Select Committee on Public Administration Appendices to the Minutes of Evidence


Memorandum by The Rt Rev Rt Hon Lord Habgood of Calverton (PAP 10)

  I write in response to the Public Administration's Select Committee's questionnaire, in my capacity as Chairman of the UK Xenotransplantation Interim Regulatory Authority. These are my personal views, as there will be no opportunity to discuss them with members of the Authority before your deadline. I believe, however, that they would agree in general terms with what I say.

  UKXIRA is a small expert committee, with nine members, set up by the Department of Health in 1997, to oversee and advise Ministers on all matters concerning what was then a promising new medical technology. Its formation had been recommended by an Advisory Group on the Ethics of Xenotransplantation which had reported earlier that year. After my own appointment as Chairman I attended a meeting of medical officers and advisers at the DoH to discuss the size and composition of the committee, and appointments were then made by Ministers in the light of this advice. Our aim was to create the expertise and experience, bearing in mind the need for balance in such matters as gender, ethnic origin, and nationality within the UK. To the best of my knowledge no political considerations played any part in the appointments process.

  I do not see how such a committee could have been set up other than by appointment, for the following reasons:

    (a)  There is no easily definable electorate.

    (b)  The relevant forms of expertise are relatively scarce.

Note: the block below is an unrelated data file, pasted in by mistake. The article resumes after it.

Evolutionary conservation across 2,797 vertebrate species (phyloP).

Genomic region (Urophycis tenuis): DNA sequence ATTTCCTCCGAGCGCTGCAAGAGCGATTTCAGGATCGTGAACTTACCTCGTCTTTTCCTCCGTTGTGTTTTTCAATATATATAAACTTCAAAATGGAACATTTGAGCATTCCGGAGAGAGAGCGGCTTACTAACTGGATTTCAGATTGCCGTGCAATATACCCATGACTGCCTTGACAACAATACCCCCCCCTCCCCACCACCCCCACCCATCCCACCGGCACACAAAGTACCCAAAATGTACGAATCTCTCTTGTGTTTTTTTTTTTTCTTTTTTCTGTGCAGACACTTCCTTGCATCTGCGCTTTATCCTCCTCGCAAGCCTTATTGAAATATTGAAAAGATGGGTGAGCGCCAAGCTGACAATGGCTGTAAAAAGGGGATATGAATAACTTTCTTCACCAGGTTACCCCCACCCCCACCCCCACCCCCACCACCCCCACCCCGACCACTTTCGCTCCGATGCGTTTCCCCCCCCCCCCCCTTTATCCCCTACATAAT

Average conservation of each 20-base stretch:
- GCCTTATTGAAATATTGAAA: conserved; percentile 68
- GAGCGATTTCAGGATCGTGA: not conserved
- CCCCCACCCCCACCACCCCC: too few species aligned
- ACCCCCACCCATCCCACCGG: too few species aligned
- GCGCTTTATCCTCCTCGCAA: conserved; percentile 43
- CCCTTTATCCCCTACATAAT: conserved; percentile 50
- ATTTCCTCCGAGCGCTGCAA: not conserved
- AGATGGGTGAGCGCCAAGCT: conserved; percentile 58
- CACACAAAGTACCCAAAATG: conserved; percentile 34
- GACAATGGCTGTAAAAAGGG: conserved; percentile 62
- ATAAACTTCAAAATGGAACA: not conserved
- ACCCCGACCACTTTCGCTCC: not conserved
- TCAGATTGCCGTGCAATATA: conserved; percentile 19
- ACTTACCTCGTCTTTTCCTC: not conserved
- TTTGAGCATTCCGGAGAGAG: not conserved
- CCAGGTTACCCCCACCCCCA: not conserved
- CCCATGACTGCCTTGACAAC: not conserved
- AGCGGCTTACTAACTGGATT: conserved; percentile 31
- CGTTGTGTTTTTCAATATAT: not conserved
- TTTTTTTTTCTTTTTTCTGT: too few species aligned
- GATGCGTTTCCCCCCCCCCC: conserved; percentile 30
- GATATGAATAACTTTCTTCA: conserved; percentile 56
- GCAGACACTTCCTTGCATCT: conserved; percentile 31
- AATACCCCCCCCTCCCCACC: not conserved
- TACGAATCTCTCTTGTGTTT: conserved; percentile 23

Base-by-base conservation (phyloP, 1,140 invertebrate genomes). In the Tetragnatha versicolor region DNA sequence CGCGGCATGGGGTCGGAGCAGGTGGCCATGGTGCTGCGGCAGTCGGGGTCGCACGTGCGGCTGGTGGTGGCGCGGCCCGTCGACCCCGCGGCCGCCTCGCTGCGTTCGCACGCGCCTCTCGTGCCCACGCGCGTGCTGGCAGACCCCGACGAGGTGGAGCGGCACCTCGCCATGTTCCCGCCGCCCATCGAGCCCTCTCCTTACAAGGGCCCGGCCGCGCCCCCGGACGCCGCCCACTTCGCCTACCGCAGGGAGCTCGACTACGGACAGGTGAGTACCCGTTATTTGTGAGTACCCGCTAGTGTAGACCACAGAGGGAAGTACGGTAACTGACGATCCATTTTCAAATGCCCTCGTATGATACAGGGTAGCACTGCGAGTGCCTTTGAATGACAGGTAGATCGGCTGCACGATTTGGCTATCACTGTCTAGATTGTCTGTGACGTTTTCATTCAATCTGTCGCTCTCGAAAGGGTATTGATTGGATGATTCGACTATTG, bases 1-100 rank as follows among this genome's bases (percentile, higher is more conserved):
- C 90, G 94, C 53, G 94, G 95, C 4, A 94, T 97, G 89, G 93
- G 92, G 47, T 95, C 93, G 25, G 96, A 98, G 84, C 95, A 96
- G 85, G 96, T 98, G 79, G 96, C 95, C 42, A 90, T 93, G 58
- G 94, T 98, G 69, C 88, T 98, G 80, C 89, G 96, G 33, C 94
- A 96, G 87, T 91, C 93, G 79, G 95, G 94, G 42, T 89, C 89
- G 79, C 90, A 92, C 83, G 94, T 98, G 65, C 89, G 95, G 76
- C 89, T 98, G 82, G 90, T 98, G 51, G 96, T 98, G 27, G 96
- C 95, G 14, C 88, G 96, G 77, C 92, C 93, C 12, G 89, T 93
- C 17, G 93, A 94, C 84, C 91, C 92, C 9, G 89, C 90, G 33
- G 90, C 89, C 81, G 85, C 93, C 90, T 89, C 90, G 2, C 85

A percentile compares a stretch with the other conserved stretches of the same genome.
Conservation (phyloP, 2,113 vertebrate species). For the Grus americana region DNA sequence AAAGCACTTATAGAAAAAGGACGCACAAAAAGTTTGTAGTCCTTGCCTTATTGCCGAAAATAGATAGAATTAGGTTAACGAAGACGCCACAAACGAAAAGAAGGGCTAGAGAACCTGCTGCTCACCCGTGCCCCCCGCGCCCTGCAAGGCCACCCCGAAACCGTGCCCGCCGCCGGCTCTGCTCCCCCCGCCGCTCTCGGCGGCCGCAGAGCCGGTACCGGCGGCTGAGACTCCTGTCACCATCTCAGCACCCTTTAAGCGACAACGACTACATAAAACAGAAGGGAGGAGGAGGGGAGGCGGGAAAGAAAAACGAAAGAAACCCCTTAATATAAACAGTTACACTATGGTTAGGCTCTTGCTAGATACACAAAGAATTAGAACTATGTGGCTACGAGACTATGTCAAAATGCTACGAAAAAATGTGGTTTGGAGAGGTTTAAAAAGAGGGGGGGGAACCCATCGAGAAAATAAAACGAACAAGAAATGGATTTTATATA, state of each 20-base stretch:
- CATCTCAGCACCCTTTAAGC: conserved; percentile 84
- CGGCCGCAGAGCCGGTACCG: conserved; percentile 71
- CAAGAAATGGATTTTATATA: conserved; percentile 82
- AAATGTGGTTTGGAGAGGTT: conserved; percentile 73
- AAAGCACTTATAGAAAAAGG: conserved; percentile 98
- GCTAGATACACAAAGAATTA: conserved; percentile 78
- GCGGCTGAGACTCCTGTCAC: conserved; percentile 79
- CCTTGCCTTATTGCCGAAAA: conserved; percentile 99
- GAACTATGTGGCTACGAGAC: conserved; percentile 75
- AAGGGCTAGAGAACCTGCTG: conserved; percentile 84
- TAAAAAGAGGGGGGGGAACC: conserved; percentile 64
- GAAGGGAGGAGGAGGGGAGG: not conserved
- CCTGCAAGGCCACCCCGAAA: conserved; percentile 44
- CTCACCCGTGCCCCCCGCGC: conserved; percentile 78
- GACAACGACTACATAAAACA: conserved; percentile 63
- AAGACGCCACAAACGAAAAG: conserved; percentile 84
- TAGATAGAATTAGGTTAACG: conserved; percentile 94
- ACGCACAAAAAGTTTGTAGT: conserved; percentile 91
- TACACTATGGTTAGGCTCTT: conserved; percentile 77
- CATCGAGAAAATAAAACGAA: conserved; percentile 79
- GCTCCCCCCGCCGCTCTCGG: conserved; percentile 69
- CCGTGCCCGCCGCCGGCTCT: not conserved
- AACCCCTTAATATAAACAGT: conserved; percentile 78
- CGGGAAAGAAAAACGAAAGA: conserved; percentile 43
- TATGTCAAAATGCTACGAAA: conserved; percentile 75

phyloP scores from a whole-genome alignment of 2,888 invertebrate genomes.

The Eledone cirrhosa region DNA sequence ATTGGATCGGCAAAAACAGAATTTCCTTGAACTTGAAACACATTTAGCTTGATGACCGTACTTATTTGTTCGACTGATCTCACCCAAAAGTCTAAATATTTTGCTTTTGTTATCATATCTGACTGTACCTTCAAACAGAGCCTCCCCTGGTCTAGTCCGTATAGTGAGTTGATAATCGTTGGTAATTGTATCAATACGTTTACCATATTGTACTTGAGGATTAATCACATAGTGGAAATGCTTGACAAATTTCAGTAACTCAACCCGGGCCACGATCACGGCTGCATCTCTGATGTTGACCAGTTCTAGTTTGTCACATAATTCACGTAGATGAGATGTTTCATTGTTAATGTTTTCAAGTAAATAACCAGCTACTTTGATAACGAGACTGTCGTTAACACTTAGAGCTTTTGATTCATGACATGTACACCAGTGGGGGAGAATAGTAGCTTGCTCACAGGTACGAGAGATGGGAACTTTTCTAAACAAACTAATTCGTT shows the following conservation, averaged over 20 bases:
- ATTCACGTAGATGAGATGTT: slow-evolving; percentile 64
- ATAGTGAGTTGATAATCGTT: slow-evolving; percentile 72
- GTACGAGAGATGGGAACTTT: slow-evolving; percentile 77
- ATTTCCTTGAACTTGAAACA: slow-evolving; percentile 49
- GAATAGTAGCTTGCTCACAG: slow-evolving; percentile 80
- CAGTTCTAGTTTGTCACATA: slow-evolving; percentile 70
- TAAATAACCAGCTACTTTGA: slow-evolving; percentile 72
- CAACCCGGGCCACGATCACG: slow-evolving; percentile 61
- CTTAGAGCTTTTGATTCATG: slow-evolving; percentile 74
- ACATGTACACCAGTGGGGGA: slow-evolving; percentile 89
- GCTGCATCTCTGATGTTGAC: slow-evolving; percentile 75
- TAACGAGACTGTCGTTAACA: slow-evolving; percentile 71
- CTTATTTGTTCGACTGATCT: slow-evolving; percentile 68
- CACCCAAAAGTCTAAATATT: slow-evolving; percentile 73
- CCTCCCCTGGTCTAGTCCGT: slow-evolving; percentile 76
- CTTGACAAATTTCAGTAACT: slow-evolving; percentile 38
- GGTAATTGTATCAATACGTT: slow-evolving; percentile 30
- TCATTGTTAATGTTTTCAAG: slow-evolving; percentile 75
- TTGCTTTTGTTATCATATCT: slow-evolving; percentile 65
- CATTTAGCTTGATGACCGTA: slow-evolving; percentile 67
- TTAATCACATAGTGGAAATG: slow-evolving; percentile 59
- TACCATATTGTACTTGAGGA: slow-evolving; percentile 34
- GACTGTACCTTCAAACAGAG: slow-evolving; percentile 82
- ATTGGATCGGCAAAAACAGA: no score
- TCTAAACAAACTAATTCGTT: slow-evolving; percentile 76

(c)  Many of the available experts had a commercial interest in the technology, and were therefore deemed to be ineligible for appointment.

    (d)  Election could not have produced the balance which was actually achieved.

  Members retire, but are eligible for reappointment, after a fixed term of office. So far there has only been one replacement, made under the Nolan rules, but this has not yet been ratified by the Ministers of Health in all four nations. For some Ministers it is clearly not a priority. The proposed appointment of an additional lay representative has been temporarily halted in view of the poor quality of the three hundred or so applicants.

My experience of this committee clearly relates to its highly specialised character. Its members receive very modest remuneration, but are willing to give time to it (and some have given a great deal of time in working groups and in the writing of reports), because they are interested in the subject, see it as relevant to some aspects of their professional work, and believe it is important as offering some hope to those who are seriously ill, as well as posing serious ethical problems. Its composition ensures that every members has a valuable contribution to make. Ministers have not interfered in its working, and have so far accepted its advice.

  Our relationships with the public are through a website and an annual open public meeting. Our regular meetings are not open to the public, but an edited version of our minutes is published on our website.

  If some forms of xenotransplantation were actually to be approved, it is likely that the profile of the committee would be raised, and there might be more public concern about its membership. Even under these circumstances, though, I do not see how election could serve any useful purpose. In fact it might be counter-productive, as there could well be large commercial interests anxious to have their own candidates elected. The present system of appointment offers the best chance of being able to give unbiassed expert advice to ministers, who then bear political responsibility for the final decisions.

  An independent appointments commission might be useful when the time comes to appoint a new Chairman. I doubt, though, whether a commission with a wide general remit could have enough knowledge of the types of expertise the committee needs, were it to be given responsibility for appointing all its members.

John Habgood

April 2002


 
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